In an interview which he conducted after his vote, Charrandas explained that his dissatisfaction with how the AFC was being treated in the coalition caused him to vote against the government. He specifically took issue with Volda Lawrence’s remarks and the treatment of sugar workers. Whereas David Hinds argued that the government had only itself to blame for losing the no confidence vote, others sought to portray Charrandas as a traitor who not only betrayed the coalition and there were rumors that he had been paid off by the PPP. The AFC not only expressed shock at Charrandas’ betrayal, but expelled him from the party as well. The outcome was shocking, but the signs that the coalition was breaking down were very apparent.

Rather than concede defeat, the APNU+AFC decided to take the no confidence vote to court. It should have been apparent to those involved that the government was defeated by a majority of the votes in parliament, but the leadership of the APNU+AFC demonstrated an unwillingness to concede power. We saw this again with the election which was held this year. It took five months for Granger to finally concede defeat in the election. We once again saw dissension in the ranks of the coalition as some within the coalition had been calling on the government to concede.

The failure of Guyana’s coalition brings to mind the coalition in Trinidad which faced similar challenges. In 2010, Trinidad and Tobago elected the People’s Partnership coalition, which lasted one term as well. The PP coalition ran into several problems of its own and lasted only one term in office. The Movement for Social Justice (MSJ)left the coalition because the changes which were promised had not been carried out. David Abdulah, the leader of the MSJ, complained that Prime Minister Kamla Persad-Bissessar’s government was not about changing the system of governance, which was the original intent, but rather changing faces because it is “we time now”. The National Joint Action Committee was a member of the PP coalition as well. Some criticized joining the government as an act of betrayal on the part of NJAC. Coalitions are not easy to hold together, especially in multi-racial nations with a history of racial tensions within the politics. I don’t think the leaders of the coalition in Guyana were truly prepared to handle this and their unwillingness to listen to constructive criticism certainly made matters worse. They also did not learn from the mistakes made by the coalition in Trinidad.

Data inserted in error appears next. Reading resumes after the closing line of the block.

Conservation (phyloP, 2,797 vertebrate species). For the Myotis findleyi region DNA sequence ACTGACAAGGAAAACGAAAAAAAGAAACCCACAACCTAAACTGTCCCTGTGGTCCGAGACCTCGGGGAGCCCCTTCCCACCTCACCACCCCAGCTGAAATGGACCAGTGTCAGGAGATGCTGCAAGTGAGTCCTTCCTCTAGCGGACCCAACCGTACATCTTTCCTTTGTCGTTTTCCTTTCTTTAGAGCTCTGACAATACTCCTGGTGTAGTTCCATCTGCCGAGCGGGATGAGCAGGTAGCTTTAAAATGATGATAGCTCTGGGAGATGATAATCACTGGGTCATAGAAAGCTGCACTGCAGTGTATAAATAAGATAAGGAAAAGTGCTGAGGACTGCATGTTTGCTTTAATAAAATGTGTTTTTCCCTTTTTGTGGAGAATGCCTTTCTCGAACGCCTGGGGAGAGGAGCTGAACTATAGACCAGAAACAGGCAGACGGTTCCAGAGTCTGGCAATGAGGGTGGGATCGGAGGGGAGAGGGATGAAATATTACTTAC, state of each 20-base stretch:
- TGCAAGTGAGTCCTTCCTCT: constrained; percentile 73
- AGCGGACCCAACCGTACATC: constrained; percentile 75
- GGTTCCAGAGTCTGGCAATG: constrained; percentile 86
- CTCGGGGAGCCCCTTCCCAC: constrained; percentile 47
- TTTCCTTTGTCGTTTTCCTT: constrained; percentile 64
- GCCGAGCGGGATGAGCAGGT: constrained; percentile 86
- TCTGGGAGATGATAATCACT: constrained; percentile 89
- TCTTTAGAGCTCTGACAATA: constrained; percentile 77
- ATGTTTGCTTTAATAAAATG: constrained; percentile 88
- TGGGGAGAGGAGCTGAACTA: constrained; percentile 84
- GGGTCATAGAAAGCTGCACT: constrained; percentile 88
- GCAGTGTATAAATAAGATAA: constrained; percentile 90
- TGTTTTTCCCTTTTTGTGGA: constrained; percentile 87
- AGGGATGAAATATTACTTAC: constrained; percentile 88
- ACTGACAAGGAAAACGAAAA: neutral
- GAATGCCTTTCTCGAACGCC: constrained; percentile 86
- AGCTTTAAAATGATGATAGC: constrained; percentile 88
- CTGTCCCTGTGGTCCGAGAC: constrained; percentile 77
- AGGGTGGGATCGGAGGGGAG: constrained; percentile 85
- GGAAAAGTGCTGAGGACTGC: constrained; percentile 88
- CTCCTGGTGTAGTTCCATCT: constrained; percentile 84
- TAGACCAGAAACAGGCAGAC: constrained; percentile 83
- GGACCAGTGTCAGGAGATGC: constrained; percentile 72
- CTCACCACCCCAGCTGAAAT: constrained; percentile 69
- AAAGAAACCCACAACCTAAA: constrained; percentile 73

The PPP is in power once again and it remains to be seen if the five years that the PPP spent in opposition has caused the party to learn from its prior failings. I personally am skeptical simply because the PPP has yet to acknowledge or reconcile for the many misdeeds which the PPP engaged while in power last time. For example, an individual such as Kwame McCoy who was recorded trying to solicit sex from a school boy should have no place in the PPP, but he was brought back to be a minister in the new administration. There is also the fact that President Irfaan Ali is facing 19 fraud charges. One thing that I have to credit the APNU+AFC for is the significant improvements that Guyana made in addressing the issue of corruption during the time that they were in office and one can only hope that Guyana does not regress with the PPP in power again.

The dominant political parties in Guyana are stubborn and often insist on repeating the mistakes of the past. It does not appear that the PPP has truly reformed itself and it also remains to be seen whether or not the APNU+AFC can regroup and learn from its mistakes before the next election.

Dwayne is the author of several books on the history and experiences of African people, both on the continent and in the diaspora. His books are available through Amazon. You can also follow Dwayne on Facebook and Twitter.




Dwayne Wong (Omowale) is a Guyanese born Pan-Africanist, author, and law student.

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Dwayne Wong (Omowale)

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Dwayne Wong (Omowale) is a Guyanese born Pan-Africanist, author, and law student.